APR 05, 2019 11:12 AM PDT

Report Shows Record Energy Consumption and Carbon Emissions in 2018

WRITTEN BY: Tiffany Dazet

Last week the International Energy Agency (IEA) released its 2018 Global Energy and CO2 Status Report. The IEA is an intergovernmental organization of 30 member countries working to ensure reliable, affordable, and clean energy. A summary of the report’s findings is in the video below:

According to this report, global energy demand and consumption grew by 2.3% in 2018, which is nearly twice the average rate of growth since 2010. China, the United States, and India accounted for almost 70% of this increase in energy demand. The use of fossil fuels grew as well, with the need for coal, oil, and natural gas increasing worldwide.

The report cites robust economic growth in the United States and Asia as one reason for the surge in energy demand. In addition, weather conditions in some regions can be blamed for an increase in energy consumption. Colder than average winters and hotter than average summers in 2018 were responsible for nearly one-fifth of the rise in global energy use due to the associated cooling and heating consumption.

The increase in energy usage resulted in a record increase in associated carbon dioxide emissions. The IEA’s report found that energy-related carbon dioxide emissions increased by 1.7% since 2017, marking the second year of emissions increases since the signing of the Paris climate agreement in 2016. Unfortunately, these increases push the world farther away from reaching the emissions cuts targeted by 2025 within the Paris Agreement.

The IEA’s Executive Director, Fatih Birol told E&E News, “We see that there is a growing disconnect between those calls and what is happening in the real markets…which brings us further to reach the climate targets which were established by several countries internationally.”

Luckily, the report wasn’t all bad news. The IEA’s report states that emissions declined in Germany, Japan, Mexico, France, and the United Kingdom. This decline is attributed to reductions in oil and coal consumption, in addition to an increase in renewable electricity generation.

The IEA report cites a 4% increase in renewables in 2018 with solar PV, hydropower, wind, and bioenergy accounting for the growth. Although this is an improvement, the report warns that “the use of renewables needs to expand much more quickly to be back on track to meet long term climate goals, cleaner air objectives, and aims to provide access to modern energy sources.”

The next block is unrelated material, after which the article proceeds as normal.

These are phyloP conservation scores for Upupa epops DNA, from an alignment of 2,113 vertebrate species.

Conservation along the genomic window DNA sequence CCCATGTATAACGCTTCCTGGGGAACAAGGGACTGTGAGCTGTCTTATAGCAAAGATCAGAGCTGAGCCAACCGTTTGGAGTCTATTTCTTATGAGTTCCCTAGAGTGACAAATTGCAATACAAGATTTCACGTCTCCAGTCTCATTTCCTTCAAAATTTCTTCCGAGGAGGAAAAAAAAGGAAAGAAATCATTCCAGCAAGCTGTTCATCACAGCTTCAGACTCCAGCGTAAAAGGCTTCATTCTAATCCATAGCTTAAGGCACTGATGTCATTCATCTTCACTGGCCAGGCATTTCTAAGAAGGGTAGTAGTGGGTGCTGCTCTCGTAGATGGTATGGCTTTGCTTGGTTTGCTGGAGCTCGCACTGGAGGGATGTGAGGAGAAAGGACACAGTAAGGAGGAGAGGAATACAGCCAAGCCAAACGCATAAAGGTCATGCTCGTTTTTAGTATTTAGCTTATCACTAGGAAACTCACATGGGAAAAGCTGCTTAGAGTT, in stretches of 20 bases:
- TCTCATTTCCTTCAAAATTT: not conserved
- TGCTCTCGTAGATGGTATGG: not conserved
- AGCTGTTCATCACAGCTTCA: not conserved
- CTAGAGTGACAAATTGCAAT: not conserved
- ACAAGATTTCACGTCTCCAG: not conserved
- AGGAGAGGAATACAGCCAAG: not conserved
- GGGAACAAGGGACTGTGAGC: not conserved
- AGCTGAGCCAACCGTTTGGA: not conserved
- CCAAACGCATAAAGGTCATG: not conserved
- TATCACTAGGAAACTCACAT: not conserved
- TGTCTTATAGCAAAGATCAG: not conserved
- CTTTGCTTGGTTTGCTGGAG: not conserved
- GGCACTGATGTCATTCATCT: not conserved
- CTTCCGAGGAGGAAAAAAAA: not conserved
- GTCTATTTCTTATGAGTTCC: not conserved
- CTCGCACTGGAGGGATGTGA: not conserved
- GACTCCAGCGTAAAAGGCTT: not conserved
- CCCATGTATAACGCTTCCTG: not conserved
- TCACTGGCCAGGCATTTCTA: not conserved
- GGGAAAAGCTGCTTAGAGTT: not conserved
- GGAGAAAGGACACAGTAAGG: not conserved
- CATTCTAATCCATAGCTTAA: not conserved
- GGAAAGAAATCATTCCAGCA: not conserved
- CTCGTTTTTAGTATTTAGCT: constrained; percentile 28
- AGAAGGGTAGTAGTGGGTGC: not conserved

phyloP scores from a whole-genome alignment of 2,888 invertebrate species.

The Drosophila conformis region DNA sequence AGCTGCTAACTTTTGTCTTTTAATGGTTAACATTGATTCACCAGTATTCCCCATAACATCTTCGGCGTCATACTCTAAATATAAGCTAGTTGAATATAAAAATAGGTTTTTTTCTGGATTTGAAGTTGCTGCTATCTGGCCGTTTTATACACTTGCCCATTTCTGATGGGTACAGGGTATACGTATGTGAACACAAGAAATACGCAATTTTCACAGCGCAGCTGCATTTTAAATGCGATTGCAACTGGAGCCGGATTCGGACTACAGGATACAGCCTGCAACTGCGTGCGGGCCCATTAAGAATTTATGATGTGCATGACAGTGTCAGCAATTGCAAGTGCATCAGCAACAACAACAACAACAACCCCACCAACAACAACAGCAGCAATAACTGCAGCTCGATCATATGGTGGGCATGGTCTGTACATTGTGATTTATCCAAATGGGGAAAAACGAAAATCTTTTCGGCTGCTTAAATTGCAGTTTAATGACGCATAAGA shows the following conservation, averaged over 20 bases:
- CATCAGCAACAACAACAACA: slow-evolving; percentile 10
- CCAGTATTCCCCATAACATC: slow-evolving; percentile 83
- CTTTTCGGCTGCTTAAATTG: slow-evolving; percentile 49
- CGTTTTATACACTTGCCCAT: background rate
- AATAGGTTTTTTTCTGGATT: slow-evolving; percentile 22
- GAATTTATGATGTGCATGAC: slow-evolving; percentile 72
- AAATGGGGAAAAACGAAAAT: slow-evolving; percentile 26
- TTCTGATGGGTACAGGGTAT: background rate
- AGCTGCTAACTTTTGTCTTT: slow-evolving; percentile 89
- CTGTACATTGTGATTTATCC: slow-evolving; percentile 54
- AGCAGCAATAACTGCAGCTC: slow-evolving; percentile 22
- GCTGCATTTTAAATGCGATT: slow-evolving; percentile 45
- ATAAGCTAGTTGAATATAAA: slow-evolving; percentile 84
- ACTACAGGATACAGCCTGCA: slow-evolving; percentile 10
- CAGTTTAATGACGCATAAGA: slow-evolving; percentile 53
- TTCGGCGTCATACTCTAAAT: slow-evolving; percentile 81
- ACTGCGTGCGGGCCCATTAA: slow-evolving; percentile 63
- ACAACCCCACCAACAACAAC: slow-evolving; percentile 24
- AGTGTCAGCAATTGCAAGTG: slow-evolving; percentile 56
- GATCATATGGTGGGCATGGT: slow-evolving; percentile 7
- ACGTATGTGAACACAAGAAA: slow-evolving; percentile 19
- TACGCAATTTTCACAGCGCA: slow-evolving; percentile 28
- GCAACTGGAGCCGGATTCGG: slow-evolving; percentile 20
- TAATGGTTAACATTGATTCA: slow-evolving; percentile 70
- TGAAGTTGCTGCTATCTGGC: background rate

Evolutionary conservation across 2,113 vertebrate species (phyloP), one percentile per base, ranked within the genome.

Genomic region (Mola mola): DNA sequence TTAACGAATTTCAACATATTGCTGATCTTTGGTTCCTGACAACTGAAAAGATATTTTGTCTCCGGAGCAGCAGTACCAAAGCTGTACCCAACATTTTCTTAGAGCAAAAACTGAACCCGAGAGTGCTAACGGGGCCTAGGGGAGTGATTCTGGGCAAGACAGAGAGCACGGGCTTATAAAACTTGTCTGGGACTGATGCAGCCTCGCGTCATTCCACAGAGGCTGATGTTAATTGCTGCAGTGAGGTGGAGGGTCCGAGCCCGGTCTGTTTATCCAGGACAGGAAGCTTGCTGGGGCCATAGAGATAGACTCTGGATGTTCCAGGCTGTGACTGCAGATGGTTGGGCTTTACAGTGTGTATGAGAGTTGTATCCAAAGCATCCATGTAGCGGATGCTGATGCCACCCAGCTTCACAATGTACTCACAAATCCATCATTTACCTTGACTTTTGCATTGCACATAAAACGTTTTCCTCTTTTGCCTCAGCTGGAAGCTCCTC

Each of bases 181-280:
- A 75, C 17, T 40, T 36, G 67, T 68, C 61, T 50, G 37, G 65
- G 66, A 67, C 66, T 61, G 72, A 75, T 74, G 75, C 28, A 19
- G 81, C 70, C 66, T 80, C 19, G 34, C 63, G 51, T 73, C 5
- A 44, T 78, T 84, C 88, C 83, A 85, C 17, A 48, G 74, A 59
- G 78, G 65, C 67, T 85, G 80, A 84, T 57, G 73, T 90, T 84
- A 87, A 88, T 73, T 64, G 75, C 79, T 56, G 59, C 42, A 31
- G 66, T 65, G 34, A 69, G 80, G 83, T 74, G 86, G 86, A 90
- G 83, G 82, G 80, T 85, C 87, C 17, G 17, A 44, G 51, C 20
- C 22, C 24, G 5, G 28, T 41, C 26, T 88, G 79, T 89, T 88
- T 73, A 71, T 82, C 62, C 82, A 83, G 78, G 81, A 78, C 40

Sources: E & E News, International Energy Agency

About the Author
  • Tiffany grew up in Southern California, where she attended San Diego State University. She graduated with a degree in Biology with a marine emphasis, thanks to her love of the ocean and wildlife. With 13 years of science writing under her belt, she now works as a freelance writer in the Pacific Northwest.
You May Also Like
DEC 11, 2019
Technology
DEC 11, 2019
Technology That Prevents Wildfires
A study by Stanford University researchers explains the development of a gel-like fluid that can serve as preventive method to reduce the incidence of wild...
DEC 11, 2019
Earth & The Environment
DEC 11, 2019
Methylmercury levels rising with climate change
Researchers from the University of New Hampshire have recently published a study in the journal Geochemical Perspectives Letters detailing the consequences...
DEC 11, 2019
Earth & The Environment
DEC 11, 2019
New geophysical phenomenon "stormquakes" discovered
What do you think when you hear the term “stormquake”? Perhaps it isn’t hard to conjure up an image in your mind of the meeting of an int...
DEC 11, 2019
Earth & The Environment
DEC 11, 2019
Implementing indigenous practices improves environmental management
It must not come as a surprise that indigenous peoples’ connections to Mother Earth often translate into a type of environmental stewardship that is ...
DEC 11, 2019
Plants & Animals
DEC 11, 2019
Triggerfish Are Lobsters' Worst Enemies
Lobsters, just like many other animals, follow migration patterns. They are often observed traveling in large packs, marching in straight lines across the...
DEC 11, 2019
Earth & The Environment
DEC 11, 2019
Canadians Face Increased Risk of Mortality Due to Air Pollution
Air pollution is associated with an increased risk of death in Canada—even when air pollution is below national and international air quality guideli...
Loading Comments...